X-ray shining stars Advances foreseen with ASTRO-H

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X-ray shining stars Advances foreseen with ASTRO-H Marc Audard (University of Geneva) ASTRO-H Special Session 8, EWASS 2012, Roma, 3 July 2012

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X-ray shining stars Advances foreseen with ASTRO-H. Marc Audard (University of Geneva). ASTRO-H Special Session 8, EWASS 2012, Roma, 3 July 2012. Introduction. Why should we care about stellar science with ASTRO-H? - PowerPoint PPT Presentation

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  • X-ray shining starsAdvances foreseen with ASTRO-HMarc Audard(University of Geneva)

    ASTRO-H Special Session 8, EWASS 2012, Roma, 3 July 2012

  • Introduction

    Why should we care about stellar science with ASTRO-H?

    Stars are nearby astrophysical cosmic plasmas ideal to study MHD physics, the importance of magnetic fields, stellar winds, and X-ray photons on the surrounding environment (chemical enrichment, energy input; habitability of planets; irradiation of accretion disks)

    Stars are rich line-emitters!

  • XMM-Newton/ChandraThe high-resolution grating spectra on-board XMM-Newton and Chandra have allowed excellent, new science to be done on stars:Abundance studies (FIP and inverse FIP effect)Average density & opacity measurementsEclipse & Doppler mapping of corona (limited)Density measurements in a handful of young stars (excitement! Accretion may produce sufficient X-rays)Detection of Fe Ka at 6.4 keV: information on source size, height, mechanism (but very limited!)Density variations during flares (rare! Low S/N)Line profiles in stellar windsEtc

  • Science with ASTRO-HThe effective area and spectral resolution above 1 keV of ASTRO-H will help:

    Dynamical MHD processes at the kilosecond time scaleProbe densities in accreting starsDetect Fe Ka emission and constrain geometries

    These are selected topics!

  • A dynamical pictureChromospheric evaporation can lead to mass motions into the corona with speeds of a few 100 km/sNon-equilibrium conditions in the fast rise phaseAudard et al. (2003)Flares of a few ksRise time < 100s

  • Gdel et al. (2002)Proxima CentauriF ~ ne2V V ~F/ne2 M ~ F/ne

  • Testa et al. (2008). See also Osten et al. (2007), Giardino et al. (2007), Drake et al. (2008)Same application for accretion disks

  • Czesla & Schmitt (2007)V1486 Ori (Czesla & Schmitt 2007):

    Evidence of very hot plasma > 10 keV

    Strong fluorescent Fe Ka line (EW1400 eV) in the initial phase of the flare rise

    Fluorescence models underpredict the observed Fe Ka flux (Czesla & Schmitt 2007)

    Other examples (e.g., Tsujimoto et al. 2005, Giardino et al. 2007; Stelzer et al. 2011)Fe Ka line also detected in quiescence

    Origin of line not definitive (fluorescence, electron impact ionization)

    ASTRO-H will allow to do reverbation mapping of the star-disk system

  • Detailed flare studiesModel: 1/6 of AB Dor flare (2-T; 20+80 MK; Maggio et al. 2000), i.e., about 10x quiescenceBai et al. (1979) model for Fe Ka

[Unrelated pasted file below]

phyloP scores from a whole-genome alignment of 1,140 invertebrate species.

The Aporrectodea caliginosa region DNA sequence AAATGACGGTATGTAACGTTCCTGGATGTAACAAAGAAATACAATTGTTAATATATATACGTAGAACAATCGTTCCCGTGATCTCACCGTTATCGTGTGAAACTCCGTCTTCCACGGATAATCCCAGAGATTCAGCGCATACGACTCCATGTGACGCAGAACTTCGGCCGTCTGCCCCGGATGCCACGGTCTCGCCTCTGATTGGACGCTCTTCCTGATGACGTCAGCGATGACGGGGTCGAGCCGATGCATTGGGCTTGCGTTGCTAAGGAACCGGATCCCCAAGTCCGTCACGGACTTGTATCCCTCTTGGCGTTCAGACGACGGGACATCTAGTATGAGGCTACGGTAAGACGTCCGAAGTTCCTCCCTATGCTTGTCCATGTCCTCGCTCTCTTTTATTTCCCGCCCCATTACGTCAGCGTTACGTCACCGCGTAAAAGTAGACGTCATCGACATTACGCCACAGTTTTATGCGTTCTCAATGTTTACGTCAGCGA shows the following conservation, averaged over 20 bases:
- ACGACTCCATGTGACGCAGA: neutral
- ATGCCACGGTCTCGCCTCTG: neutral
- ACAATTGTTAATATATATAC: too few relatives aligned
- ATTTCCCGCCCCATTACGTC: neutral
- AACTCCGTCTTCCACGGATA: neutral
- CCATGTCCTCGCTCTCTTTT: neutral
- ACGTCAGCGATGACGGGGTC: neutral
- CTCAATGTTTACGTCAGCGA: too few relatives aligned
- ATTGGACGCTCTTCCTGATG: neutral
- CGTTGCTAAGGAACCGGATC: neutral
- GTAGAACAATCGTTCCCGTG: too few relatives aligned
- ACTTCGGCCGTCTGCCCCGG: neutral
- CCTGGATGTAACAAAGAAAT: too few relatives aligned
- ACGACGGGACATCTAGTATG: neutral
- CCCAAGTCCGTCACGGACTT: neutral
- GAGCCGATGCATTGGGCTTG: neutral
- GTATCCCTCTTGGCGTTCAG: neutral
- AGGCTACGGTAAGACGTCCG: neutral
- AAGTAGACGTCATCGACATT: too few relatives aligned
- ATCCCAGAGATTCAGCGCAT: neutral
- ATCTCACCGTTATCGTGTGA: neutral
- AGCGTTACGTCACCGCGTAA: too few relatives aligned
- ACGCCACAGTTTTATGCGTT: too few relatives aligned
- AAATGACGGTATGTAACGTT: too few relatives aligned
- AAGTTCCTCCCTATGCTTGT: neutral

SXS: 31.5 c/s

  • 100 km/s shiftEven better at 7keVOther lines of hot plasma at longer wavelengths usefulCaveat: moving flare plasma dominates the emission (but not so unreasonable for large flares)Caveat2: thermal broadeningCaveat3: line of sight!

  • Hard X-ray non-thermal flare emissionHard X-ray emission detected in a stellar flare

    Preferred explanation as non-thermal thick-target bremsstrahlung emission (also supported by Fe Ka emission)

    Superflare on II Peg; Osten et al. 2007. Previously inconclusive with BeppoSAX (Pallavicini et al. 2000) Osten et al. 2007Note that non-thermal X-rays must exist: evidence in the Sun and in non-thermal radio emission of stars in quiescence

  • SXS will not deblend the many Fe lines around the Ne IX triplet. Accurate modeling and atomic data will be required to derive the density.Problem less important for OVIIHotter plasma will also be probed (Mg XI, Si XIII, etc) but critical densities may be too high (except during flares)AB Dor in quiescence: 2.4 c/s (SXS)rifrifNe IXO VIIMg XIrifne 1011-12 cm-3ne 109-10 cm-3ne 1011.5-12.5 cm-3

  • High densities in accreting starsHigh i/f ratio in He-like triplets of TW Hya indicate ne1013 cm-3 (Kastner et al. 2002; Stelzer & Schmitt 2004). Also Fe XVII (Ness & Schmitt 2005)Plasma T3 MK consistent with adiabatic shocks from gas in free fall (v150-300 km s-1)High densities in accreting young stars (Schmitt et al. 2005; Robrade & Schmitt 2006; Gnther et al. 2006; Argiroffi et al. 2007), but not all (Telleschi et al. 2007; Gdel et al. 2007, Argiroffi et al. 2011; etc)

    Very limited sample (only 8 CTTS), with generally poor signal-to-noise ratio in grating spectra

  • Accretion in young starsVery small sample of accreting stars with gratingsSXS will allow us to measure densities in the critical range of 1011-12 cm-3, i.e., with the Ne IX and Mg XI tripletsMeasurement at lower densities (O VII) will be difficult due to NH (1020-1022 cm-2) and to the limited spectral resolution at 22 131ksSchmitt et al. (2005)ASTRO-H, SXS130ks, 0.03 c/sNH=6x1020 cm-2rif